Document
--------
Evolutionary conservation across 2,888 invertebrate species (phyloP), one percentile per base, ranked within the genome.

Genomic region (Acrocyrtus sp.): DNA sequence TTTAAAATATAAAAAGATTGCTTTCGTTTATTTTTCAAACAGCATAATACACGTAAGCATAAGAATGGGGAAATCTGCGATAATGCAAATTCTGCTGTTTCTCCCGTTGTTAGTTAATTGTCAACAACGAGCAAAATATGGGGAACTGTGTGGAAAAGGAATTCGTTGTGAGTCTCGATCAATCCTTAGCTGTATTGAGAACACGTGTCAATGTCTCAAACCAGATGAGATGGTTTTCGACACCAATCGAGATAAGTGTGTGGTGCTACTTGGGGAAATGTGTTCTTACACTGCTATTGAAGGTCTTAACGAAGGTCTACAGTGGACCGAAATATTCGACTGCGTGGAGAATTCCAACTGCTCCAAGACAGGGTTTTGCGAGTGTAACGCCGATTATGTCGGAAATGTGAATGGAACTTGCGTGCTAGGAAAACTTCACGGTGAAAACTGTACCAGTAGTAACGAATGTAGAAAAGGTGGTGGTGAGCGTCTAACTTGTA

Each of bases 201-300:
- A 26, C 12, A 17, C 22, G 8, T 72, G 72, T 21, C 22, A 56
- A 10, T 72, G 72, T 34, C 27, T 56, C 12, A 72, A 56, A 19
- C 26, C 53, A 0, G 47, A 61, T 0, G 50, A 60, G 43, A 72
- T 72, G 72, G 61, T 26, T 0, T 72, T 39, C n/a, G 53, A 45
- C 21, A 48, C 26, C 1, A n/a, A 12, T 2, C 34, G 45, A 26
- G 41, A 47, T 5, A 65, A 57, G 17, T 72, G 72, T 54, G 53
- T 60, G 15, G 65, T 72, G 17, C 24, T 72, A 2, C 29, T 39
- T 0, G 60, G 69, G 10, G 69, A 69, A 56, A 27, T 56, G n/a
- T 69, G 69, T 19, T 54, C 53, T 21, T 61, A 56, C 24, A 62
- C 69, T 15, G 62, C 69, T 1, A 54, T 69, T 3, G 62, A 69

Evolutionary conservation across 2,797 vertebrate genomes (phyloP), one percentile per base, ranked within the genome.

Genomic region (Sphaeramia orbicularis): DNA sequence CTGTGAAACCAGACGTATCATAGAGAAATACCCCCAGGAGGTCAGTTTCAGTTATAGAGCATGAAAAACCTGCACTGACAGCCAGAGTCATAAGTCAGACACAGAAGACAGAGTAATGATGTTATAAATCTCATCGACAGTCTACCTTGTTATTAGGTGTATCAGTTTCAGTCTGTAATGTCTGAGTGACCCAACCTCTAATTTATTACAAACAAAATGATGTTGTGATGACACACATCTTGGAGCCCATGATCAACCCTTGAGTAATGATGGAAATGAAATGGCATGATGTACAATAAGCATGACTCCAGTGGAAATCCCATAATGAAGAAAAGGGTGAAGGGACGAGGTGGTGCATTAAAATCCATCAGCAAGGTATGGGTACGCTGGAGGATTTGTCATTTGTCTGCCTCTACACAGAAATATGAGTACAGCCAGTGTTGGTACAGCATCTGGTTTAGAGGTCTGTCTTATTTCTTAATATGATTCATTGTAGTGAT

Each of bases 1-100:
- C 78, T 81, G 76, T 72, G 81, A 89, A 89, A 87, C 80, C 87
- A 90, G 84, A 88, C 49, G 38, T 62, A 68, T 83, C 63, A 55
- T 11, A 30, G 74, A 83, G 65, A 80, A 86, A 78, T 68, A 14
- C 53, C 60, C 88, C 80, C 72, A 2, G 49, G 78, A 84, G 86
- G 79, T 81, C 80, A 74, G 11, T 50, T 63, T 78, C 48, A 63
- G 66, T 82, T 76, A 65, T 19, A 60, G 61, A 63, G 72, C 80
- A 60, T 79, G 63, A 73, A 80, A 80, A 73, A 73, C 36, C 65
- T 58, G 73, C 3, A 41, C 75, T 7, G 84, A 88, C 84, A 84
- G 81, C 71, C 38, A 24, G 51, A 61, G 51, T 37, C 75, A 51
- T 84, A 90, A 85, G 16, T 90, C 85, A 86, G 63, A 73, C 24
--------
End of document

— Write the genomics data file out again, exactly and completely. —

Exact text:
Evolutionary conservation across 2,888 invertebrate species (phyloP), one percentile per base, ranked within the genome.

Genomic region (Acrocyrtus sp.): DNA sequence TTTAAAATATAAAAAGATTGCTTTCGTTTATTTTTCAAACAGCATAATACACGTAAGCATAAGAATGGGGAAATCTGCGATAATGCAAATTCTGCTGTTTCTCCCGTTGTTAGTTAATTGTCAACAACGAGCAAAATATGGGGAACTGTGTGGAAAAGGAATTCGTTGTGAGTCTCGATCAATCCTTAGCTGTATTGAGAACACGTGTCAATGTCTCAAACCAGATGAGATGGTTTTCGACACCAATCGAGATAAGTGTGTGGTGCTACTTGGGGAAATGTGTTCTTACACTGCTATTGAAGGTCTTAACGAAGGTCTACAGTGGACCGAAATATTCGACTGCGTGGAGAATTCCAACTGCTCCAAGACAGGGTTTTGCGAGTGTAACGCCGATTATGTCGGAAATGTGAATGGAACTTGCGTGCTAGGAAAACTTCACGGTGAAAACTGTACCAGTAGTAACGAATGTAGAAAAGGTGGTGGTGAGCGTCTAACTTGTA

Each of bases 201-300:
- A 26, C 12, A 17, C 22, G 8, T 72, G 72, T 21, C 22, A 56
- A 10, T 72, G 72, T 34, C 27, T 56, C 12, A 72, A 56, A 19
- C 26, C 53, A 0, G 47, A 61, T 0, G 50, A 60, G 43, A 72
- T 72, G 72, G 61, T 26, T 0, T 72, T 39, C n/a, G 53, A 45
- C 21, A 48, C 26, C 1, A n/a, A 12, T 2, C 34, G 45, A 26
- G 41, A 47, T 5, A 65, A 57, G 17, T 72, G 72, T 54, G 53
- T 60, G 15, G 65, T 72, G 17, C 24, T 72, A 2, C 29, T 39
- T 0, G 60, G 69, G 10, G 69, A 69, A 56, A 27, T 56, G n/a
- T 69, G 69, T 19, T 54, C 53, T 21, T 61, A 56, C 24, A 62
- C 69, T 15, G 62, C 69, T 1, A 54, T 69, T 3, G 62, A 69

Evolutionary conservation across 2,797 vertebrate genomes (phyloP), one percentile per base, ranked within the genome.

Genomic region (Sphaeramia orbicularis): DNA sequence CTGTGAAACCAGACGTATCATAGAGAAATACCCCCAGGAGGTCAGTTTCAGTTATAGAGCATGAAAAACCTGCACTGACAGCCAGAGTCATAAGTCAGACACAGAAGACAGAGTAATGATGTTATAAATCTCATCGACAGTCTACCTTGTTATTAGGTGTATCAGTTTCAGTCTGTAATGTCTGAGTGACCCAACCTCTAATTTATTACAAACAAAATGATGTTGTGATGACACACATCTTGGAGCCCATGATCAACCCTTGAGTAATGATGGAAATGAAATGGCATGATGTACAATAAGCATGACTCCAGTGGAAATCCCATAATGAAGAAAAGGGTGAAGGGACGAGGTGGTGCATTAAAATCCATCAGCAAGGTATGGGTACGCTGGAGGATTTGTCATTTGTCTGCCTCTACACAGAAATATGAGTACAGCCAGTGTTGGTACAGCATCTGGTTTAGAGGTCTGTCTTATTTCTTAATATGATTCATTGTAGTGAT

Each of bases 1-100:
- C 78, T 81, G 76, T 72, G 81, A 89, A 89, A 87, C 80, C 87
- A 90, G 84, A 88, C 49, G 38, T 62, A 68, T 83, C 63, A 55
- T 11, A 30, G 74, A 83, G 65, A 80, A 86, A 78, T 68, A 14
- C 53, C 60, C 88, C 80, C 72, A 2, G 49, G 78, A 84, G 86
- G 79, T 81, C 80, A 74, G 11, T 50, T 63, T 78, C 48, A 63
- G 66, T 82, T 76, A 65, T 19, A 60, G 61, A 63, G 72, C 80
- A 60, T 79, G 63, A 73, A 80, A 80, A 73, A 73, C 36, C 65
- T 58, G 73, C 3, A 41, C 75, T 7, G 84, A 88, C 84, A 84
- G 81, C 71, C 38, A 24, G 51, A 61, G 51, T 37, C 75, A 51
- T 84, A 90, A 85, G 16, T 90, C 85, A 86, G 63, A 73, C 24